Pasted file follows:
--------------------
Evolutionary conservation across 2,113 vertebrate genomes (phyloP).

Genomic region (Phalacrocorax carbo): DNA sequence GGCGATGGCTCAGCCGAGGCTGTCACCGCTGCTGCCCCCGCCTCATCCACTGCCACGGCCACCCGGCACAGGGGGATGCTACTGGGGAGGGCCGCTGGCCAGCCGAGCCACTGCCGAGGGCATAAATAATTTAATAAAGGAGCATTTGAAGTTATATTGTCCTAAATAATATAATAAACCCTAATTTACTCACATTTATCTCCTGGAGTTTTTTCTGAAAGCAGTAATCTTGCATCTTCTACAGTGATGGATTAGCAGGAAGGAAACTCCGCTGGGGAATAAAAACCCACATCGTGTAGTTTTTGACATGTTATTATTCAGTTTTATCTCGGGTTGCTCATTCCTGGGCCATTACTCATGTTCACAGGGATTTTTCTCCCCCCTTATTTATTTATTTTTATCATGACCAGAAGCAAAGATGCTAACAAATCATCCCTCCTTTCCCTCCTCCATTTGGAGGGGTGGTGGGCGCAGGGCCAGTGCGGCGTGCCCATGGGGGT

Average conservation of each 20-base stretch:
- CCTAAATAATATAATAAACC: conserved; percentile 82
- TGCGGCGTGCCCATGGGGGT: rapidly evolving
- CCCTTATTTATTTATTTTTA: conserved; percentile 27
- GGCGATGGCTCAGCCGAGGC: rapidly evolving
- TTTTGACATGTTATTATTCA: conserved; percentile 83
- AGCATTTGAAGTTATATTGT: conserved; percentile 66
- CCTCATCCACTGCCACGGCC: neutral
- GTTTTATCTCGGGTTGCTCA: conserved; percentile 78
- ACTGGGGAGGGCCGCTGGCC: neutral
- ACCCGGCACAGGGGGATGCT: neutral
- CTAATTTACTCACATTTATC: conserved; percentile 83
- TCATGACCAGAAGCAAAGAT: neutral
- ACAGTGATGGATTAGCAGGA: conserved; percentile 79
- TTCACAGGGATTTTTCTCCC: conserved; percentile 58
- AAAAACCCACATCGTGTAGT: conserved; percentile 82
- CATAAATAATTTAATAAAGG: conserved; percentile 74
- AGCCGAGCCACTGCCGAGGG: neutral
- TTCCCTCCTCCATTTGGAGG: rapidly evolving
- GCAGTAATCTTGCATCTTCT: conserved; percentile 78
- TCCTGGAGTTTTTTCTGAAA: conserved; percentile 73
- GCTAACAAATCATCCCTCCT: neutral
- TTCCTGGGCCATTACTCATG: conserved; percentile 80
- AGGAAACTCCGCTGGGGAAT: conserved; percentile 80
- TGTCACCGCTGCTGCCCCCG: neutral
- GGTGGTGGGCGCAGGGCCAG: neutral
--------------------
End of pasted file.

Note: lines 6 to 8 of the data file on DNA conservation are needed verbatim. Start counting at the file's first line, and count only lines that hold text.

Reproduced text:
- CCCTTATTTATTTATTTTTA: conserved; percentile 27
- GGCGATGGCTCAGCCGAGGC: rapidly evolving
- TTTTGACATGTTATTATTCA: conserved; percentile 83